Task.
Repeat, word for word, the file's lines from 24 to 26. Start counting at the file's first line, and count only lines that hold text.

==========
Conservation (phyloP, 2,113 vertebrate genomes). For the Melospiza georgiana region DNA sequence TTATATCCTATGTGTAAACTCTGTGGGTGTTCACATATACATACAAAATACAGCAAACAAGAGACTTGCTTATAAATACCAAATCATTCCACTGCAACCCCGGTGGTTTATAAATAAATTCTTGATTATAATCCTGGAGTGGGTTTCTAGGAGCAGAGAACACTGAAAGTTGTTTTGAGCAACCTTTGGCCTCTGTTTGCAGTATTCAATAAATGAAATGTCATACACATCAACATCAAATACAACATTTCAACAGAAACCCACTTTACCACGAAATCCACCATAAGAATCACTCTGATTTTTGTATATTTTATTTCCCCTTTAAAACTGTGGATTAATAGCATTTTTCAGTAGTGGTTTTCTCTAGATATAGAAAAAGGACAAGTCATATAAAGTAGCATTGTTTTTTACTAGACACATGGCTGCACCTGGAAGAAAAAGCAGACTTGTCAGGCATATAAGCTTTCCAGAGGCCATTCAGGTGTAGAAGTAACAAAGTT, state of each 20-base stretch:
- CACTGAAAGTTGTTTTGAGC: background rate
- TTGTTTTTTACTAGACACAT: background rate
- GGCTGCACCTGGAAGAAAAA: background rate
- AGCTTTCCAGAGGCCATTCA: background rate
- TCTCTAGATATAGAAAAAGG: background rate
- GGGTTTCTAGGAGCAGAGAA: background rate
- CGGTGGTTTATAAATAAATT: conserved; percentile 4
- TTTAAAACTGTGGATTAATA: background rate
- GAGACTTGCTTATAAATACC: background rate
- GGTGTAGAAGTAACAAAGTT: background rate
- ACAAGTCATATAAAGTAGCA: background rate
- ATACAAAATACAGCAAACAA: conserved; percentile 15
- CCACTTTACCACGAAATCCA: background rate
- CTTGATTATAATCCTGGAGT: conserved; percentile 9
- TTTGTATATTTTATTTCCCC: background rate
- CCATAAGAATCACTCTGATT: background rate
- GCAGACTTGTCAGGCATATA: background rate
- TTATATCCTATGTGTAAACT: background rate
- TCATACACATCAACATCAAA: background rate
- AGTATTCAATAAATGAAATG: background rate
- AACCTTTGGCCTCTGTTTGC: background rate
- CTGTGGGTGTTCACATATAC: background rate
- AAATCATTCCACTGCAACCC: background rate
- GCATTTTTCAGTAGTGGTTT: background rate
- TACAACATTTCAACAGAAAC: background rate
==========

- AAATCATTCCACTGCAACCC: background rate
- GCATTTTTCAGTAGTGGTTT: background rate
- TACAACATTTCAACAGAAAC: background rate